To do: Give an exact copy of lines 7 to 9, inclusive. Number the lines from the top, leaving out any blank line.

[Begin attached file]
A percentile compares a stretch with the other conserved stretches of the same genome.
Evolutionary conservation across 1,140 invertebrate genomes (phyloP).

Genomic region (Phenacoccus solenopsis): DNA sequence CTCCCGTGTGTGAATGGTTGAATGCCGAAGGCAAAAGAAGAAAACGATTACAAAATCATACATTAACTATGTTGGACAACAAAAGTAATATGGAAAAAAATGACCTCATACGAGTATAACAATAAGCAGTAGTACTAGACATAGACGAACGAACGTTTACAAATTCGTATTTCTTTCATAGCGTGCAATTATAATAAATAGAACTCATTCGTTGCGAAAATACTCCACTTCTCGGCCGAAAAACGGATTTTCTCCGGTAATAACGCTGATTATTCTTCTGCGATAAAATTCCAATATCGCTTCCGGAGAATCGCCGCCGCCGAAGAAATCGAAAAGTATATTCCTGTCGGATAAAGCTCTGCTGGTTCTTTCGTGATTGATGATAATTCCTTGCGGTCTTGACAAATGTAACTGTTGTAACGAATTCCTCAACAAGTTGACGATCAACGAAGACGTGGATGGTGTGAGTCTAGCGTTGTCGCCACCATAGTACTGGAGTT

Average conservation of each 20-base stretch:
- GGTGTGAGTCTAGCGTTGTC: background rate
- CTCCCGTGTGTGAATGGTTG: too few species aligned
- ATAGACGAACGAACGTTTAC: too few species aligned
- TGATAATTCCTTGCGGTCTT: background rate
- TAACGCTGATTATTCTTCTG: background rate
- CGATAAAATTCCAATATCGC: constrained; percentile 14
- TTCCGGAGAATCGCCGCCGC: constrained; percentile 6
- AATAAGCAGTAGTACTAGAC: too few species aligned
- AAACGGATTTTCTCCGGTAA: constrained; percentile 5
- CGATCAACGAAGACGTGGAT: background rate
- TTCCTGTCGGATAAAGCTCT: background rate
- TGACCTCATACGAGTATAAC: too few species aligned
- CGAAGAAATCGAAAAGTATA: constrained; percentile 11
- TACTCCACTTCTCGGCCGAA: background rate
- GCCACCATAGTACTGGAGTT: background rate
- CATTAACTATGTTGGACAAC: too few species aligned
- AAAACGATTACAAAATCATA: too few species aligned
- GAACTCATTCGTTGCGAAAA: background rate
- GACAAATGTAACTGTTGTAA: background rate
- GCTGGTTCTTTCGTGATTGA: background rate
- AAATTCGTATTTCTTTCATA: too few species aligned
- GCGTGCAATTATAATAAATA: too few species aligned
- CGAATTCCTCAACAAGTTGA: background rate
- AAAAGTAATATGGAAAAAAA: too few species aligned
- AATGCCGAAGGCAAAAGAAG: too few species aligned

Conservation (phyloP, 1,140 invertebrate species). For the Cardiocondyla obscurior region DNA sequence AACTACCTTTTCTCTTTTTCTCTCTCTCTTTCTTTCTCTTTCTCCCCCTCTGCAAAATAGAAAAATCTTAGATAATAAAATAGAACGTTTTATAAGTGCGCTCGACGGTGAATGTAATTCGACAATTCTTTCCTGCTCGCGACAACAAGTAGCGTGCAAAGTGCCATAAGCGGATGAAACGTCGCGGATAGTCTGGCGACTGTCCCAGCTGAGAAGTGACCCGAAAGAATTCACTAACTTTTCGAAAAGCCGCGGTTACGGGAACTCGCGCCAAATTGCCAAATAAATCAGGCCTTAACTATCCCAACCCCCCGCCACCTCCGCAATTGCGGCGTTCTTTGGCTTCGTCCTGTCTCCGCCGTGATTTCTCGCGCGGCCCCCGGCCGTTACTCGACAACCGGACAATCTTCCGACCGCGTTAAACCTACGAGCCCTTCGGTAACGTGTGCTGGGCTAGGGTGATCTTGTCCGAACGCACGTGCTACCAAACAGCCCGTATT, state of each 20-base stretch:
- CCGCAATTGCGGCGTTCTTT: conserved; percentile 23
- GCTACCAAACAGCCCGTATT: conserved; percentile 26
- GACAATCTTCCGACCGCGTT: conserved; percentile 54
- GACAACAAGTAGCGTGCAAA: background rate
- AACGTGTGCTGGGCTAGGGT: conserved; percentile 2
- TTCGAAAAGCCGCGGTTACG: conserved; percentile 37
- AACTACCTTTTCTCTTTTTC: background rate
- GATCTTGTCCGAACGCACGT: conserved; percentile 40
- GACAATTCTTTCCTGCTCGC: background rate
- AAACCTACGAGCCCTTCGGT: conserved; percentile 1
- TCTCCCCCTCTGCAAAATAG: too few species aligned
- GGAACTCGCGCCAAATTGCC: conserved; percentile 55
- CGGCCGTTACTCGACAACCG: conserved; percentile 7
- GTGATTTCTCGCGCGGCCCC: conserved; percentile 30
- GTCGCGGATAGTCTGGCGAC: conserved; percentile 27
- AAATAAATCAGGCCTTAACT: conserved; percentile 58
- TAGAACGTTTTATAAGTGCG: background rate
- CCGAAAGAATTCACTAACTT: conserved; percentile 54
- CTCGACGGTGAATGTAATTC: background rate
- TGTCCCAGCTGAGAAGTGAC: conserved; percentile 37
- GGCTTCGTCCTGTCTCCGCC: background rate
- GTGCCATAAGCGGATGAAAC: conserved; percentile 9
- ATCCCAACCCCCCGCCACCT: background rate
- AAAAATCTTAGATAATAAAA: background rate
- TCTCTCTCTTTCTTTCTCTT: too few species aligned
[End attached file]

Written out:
- ATAGACGAACGAACGTTTAC: too few species aligned
- TGATAATTCCTTGCGGTCTT: background rate
- TAACGCTGATTATTCTTCTG: background rate